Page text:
When Did You Stop Growing?

Longboard skateboard

When did you stop jumping off the high dive?

When did you stop introducing yourself to strangers?

When did you stop taking classes in topics you don’t know anything about?

When did you stop riding roller coasters that scare the crap out of you?

When did you stop playing against people who are better than you?

When did you stop volunteering for the tough assignments?

When did you stop asking the “stupid” questions?

When did you stop biting off more than you can chew?

When did you stop doing things that are new?

When did you stop doing things that might make people laugh at you?


In other words, when did you stop growing?


I get it. Comfort is alluring. Safe is, well, safe. And there are periods of our lives where these things should be our priority. But only for SHORT periods. As humans, we are uniquely made to overcome challenges. We are hard-wired to adapt. We are built to grow.


To grow, we have to step outside of our comfort zone.

Have you seen the kids riding longboards around your city? Longboarding is a relatively new form of skateboarding that uses a board that’s roughly twice as long as a regular skateboard.

Longboards are built for cruising and speed. In fact, most longboarders I’ve met are always on the hunt for longer and steeper hills to hurtle themselves down at near warp speed, no doubt attempting to rocket off to a distant planet where basketball shorts and backwards ball caps are acceptable attire for a job or a wedding. Before attempting to get on any of these yourself, check out this article from our friends at The Adventure Lab to learn more about the basics of skateboarding. They will come in handy if you try this yourself because the basic skills translate well.

I wanted one of these rockets for three years and couldn’t bring myself to pick one up. Two reasons:

    1. I sucked at skateboarding growing up and I was afraid I might suck at longboarding, too.
    2. Riding a longboard must be done on the street. In public. I mean, how ridiculous would it look for a 46-year-old dude to cruise by your house on a longboard?

So for three years I watched the kids flying freely down the street, a twinge of jealousy in my heart, thinking my time for such fun must surely now be in the past.

Then one day I saw an inexpensive longboard in a resale shop. I looked at it. I stood on it. I even cruised a few feet down the aisle at the insistence of the shopkeeper. Then I walked out without it.

I stopped in the parking lot and suffered an acute attack of reverse buyer’s remorse. I thought to myself, “You’ve wanted to do this forever. What’s your malfunction? Why aren’t you buying that stupid board?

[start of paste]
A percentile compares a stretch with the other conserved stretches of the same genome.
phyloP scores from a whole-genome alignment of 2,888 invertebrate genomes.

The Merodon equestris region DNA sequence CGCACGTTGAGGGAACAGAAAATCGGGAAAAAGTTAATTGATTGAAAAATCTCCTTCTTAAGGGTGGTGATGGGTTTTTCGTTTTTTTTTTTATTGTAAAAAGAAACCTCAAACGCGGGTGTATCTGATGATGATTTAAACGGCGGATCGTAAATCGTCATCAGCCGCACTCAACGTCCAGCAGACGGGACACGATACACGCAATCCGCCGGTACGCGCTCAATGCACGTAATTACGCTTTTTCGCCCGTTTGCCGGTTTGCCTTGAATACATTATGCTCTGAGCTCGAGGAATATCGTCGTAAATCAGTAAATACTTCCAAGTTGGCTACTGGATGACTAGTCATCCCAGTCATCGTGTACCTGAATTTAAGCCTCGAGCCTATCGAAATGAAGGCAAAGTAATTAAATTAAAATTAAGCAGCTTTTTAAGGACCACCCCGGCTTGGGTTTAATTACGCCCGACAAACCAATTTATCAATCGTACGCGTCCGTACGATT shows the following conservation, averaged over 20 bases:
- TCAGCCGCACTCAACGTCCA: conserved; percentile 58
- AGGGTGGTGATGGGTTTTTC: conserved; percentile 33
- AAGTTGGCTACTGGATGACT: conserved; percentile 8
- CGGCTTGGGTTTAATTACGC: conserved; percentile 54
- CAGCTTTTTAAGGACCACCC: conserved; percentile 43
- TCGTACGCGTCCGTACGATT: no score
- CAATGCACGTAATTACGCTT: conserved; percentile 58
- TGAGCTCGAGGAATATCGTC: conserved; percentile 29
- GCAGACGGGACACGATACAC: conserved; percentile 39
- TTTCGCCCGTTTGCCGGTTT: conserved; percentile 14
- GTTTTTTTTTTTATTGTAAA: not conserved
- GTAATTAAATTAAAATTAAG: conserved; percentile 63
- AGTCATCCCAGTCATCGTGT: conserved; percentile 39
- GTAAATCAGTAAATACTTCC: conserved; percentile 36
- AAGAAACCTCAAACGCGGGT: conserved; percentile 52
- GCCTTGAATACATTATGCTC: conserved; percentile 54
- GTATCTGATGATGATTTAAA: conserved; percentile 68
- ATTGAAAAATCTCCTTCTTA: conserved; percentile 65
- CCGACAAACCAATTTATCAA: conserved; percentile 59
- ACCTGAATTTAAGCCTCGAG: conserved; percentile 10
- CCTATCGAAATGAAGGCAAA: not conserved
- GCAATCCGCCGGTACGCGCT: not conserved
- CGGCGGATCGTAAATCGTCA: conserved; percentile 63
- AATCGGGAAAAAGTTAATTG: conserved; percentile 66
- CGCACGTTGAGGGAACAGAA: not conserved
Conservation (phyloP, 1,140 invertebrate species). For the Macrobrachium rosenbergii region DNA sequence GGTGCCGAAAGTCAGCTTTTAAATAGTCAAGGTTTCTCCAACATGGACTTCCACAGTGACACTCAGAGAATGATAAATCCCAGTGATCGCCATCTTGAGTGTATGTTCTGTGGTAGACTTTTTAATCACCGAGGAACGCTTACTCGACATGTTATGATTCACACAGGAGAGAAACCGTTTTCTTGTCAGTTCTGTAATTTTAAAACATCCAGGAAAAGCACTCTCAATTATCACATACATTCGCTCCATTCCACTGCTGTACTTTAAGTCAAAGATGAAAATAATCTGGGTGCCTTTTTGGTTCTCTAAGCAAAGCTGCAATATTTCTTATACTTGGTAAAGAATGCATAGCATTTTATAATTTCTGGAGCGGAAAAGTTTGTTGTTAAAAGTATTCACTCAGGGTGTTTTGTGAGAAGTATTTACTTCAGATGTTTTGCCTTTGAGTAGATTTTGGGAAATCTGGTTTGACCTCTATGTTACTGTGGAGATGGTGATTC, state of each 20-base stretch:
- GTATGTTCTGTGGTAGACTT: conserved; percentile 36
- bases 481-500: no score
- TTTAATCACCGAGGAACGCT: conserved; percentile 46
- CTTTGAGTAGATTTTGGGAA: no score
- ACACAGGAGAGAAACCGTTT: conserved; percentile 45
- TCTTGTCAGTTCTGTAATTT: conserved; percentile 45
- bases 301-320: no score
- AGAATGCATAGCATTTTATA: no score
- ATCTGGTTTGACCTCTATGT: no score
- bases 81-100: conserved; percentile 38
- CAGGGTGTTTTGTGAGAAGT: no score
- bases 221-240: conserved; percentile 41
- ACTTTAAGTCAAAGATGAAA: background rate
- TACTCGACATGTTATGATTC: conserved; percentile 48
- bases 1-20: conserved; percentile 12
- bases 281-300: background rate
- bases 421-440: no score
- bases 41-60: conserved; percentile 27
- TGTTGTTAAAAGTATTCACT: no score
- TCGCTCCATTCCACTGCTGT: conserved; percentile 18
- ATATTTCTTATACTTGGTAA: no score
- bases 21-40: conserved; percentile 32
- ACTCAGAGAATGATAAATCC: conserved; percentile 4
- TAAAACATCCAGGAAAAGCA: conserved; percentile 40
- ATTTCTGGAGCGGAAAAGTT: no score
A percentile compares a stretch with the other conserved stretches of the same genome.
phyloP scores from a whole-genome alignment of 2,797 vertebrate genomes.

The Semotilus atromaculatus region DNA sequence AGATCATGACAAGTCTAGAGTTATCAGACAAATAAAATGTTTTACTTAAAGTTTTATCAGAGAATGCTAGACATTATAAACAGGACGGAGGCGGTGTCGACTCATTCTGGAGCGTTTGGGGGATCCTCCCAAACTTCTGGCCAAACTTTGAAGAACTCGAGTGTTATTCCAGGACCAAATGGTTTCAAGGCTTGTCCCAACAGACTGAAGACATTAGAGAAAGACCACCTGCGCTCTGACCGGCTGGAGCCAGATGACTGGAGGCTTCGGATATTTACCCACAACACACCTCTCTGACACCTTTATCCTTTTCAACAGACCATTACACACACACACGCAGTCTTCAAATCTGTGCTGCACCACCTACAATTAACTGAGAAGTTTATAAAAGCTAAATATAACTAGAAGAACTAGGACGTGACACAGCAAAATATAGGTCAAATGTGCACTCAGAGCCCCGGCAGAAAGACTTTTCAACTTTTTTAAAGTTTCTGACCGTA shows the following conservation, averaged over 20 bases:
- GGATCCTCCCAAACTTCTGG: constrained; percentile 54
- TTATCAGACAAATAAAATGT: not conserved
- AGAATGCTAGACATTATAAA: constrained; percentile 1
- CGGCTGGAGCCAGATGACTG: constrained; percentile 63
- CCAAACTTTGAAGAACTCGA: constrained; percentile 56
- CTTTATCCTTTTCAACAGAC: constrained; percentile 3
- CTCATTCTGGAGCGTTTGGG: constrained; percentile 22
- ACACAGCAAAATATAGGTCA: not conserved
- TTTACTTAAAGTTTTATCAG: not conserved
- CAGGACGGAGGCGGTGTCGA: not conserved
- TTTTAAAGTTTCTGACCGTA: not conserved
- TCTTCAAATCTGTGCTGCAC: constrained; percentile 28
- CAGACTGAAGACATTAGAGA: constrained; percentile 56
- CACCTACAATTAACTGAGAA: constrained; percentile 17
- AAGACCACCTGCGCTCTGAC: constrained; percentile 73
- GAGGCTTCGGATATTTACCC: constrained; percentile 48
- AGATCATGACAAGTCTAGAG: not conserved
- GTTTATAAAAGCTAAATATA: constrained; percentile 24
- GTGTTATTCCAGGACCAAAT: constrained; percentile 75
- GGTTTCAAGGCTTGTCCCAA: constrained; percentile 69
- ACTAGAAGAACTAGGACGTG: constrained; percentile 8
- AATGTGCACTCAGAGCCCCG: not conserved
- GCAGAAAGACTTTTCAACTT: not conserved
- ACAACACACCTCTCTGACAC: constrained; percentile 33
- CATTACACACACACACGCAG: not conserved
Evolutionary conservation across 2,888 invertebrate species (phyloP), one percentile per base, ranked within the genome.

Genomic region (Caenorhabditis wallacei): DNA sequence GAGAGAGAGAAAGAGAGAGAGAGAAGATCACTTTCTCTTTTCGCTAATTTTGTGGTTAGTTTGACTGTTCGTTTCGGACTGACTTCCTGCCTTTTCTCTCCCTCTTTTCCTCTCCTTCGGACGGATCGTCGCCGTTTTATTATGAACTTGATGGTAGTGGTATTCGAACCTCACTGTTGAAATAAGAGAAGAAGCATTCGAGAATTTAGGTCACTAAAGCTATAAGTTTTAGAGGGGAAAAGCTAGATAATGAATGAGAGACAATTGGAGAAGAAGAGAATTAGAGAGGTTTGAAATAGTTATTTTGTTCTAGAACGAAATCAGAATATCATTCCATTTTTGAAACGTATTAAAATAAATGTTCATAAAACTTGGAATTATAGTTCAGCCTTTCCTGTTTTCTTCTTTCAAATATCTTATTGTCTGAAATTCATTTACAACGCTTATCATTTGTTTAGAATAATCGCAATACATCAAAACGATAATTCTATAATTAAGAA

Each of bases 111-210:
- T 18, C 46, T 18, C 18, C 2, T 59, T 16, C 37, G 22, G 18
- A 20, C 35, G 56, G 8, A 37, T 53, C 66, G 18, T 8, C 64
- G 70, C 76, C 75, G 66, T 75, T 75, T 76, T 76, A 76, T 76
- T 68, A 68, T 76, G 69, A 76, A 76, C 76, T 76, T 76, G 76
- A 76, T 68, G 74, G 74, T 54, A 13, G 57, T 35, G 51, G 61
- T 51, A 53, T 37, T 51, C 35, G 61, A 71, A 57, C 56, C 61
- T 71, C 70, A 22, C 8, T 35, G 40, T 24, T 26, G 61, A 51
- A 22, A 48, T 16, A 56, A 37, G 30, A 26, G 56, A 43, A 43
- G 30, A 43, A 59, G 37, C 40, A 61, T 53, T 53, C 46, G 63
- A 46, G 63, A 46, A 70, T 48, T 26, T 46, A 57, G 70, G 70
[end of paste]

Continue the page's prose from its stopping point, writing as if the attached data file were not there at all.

I couldn’t blame the cost. It was dirt cheap. I couldn’t blame my wife. She has told me on more than one occasion to just buy one and get it over with.

What kept me from buying it was my own fear of sucking at something and looking stupid to my neighbors in the process.

Silly me.


Sometimes You Just Have To Say “Screw it. I’m DOING it.

Fortunately the shame of not practicing what I preach overpowered my fears, so I marched back in, bought the thing, and drove it home strapped into the front passenger seat so I could gaze at it giddily at every stop light.

That night I went for a ride and scared myself to death on the tamest hill I could find. There is no doubt that I am completely out of my comfort zone. And yet I keep going back for more. Because it’s fun. Because I’m learning something new. And because – in spite of my fears – it hasn’t killed me physically, emotionally, or socially like I thought it might.

Do my neighbors think I’m suffering from a mid-life crisis? Probably. Do they wish they had the nerve to do something new that they’ve always wanted to do? I’d bet a thousand dollars on it.

I need to get out of my comfort zone more often. How about you?

What will you do when you stop letting your silly fears get in the way? Leave a comment and let me know!



Here you'll find ideas, tips, and techniques to help make your next offsite your best meeting yet.We've learned a lot during the 15,000+ meetings we've hosted, and we never stop learning (and sharing) because meetings and teams are always evolving. Be sure to leave comments and join the conversation!